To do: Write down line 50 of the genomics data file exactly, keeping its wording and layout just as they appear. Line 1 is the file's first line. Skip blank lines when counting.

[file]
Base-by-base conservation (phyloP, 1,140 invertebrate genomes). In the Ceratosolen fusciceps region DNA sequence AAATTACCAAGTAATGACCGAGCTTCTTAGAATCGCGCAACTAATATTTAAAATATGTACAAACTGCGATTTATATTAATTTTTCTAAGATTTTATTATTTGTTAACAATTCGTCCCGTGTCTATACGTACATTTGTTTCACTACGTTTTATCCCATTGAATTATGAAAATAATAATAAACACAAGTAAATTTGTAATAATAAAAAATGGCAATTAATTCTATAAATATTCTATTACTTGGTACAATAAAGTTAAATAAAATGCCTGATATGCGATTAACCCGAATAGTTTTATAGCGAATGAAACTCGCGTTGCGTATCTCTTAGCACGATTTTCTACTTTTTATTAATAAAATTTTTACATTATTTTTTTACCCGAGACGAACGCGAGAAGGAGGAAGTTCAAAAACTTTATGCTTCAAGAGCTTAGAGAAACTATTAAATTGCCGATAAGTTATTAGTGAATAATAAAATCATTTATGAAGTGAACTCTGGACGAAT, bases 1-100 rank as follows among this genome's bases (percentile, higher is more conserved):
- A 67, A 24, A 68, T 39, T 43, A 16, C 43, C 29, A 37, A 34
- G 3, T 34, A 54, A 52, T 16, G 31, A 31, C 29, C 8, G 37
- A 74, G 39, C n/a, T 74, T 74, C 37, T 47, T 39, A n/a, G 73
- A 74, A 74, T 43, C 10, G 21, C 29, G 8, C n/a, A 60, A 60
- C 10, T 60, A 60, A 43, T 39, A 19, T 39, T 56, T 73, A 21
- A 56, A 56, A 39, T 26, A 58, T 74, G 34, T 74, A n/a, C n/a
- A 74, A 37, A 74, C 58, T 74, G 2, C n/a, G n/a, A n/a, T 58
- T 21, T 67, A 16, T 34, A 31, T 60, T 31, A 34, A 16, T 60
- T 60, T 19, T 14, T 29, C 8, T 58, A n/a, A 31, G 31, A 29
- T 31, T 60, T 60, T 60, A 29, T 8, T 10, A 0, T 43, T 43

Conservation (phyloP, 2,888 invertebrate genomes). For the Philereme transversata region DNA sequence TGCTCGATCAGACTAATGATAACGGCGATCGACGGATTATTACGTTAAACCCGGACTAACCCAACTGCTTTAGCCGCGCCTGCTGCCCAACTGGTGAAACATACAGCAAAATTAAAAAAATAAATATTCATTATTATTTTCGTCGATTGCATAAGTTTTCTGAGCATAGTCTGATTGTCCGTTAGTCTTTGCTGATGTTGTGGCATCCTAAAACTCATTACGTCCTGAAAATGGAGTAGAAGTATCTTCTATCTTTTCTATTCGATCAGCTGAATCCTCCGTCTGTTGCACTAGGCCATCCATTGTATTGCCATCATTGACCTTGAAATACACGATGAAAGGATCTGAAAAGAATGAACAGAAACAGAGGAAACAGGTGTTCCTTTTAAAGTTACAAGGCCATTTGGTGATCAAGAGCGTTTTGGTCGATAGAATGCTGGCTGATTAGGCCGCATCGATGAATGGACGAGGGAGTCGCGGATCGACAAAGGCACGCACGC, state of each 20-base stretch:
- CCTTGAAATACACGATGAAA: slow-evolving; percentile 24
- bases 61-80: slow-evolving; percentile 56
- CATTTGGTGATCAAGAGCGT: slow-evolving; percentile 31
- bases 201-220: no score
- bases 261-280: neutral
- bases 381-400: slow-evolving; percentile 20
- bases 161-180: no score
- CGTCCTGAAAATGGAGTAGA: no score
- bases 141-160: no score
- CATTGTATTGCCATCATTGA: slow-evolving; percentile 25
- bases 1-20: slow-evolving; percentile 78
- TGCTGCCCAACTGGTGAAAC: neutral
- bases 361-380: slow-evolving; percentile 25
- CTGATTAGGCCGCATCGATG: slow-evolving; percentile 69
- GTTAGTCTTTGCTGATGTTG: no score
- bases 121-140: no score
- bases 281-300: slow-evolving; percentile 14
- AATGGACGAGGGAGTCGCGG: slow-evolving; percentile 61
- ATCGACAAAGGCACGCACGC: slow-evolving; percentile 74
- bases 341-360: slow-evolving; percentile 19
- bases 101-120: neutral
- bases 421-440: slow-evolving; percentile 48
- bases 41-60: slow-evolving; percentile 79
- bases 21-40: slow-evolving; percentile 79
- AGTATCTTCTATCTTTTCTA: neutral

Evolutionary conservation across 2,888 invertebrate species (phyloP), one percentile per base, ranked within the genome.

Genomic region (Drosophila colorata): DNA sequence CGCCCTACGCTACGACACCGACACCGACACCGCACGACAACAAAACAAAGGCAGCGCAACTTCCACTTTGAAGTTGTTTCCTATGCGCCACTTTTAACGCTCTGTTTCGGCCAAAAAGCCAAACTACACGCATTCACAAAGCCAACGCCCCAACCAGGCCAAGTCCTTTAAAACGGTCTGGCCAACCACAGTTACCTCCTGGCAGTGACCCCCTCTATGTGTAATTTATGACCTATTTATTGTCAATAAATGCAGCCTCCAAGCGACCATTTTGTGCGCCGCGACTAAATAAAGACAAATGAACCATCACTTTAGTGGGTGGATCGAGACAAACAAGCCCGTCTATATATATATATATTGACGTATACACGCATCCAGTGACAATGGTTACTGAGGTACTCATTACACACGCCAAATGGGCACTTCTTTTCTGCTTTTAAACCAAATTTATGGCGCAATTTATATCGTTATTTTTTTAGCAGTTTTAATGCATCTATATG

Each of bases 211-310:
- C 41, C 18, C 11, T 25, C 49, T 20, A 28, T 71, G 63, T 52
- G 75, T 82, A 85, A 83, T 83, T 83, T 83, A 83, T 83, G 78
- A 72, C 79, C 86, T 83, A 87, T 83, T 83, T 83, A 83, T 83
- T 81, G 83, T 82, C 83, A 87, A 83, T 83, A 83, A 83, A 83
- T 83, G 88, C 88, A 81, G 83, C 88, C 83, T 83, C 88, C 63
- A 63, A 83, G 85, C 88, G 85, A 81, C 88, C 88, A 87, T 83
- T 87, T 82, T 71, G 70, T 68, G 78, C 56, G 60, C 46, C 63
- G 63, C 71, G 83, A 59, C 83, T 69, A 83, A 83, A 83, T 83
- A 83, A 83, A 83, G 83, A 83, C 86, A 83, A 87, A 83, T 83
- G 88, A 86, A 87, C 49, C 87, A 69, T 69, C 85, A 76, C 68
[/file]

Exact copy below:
- G 88, A 86, A 87, C 49, C 87, A 69, T 69, C 85, A 76, C 68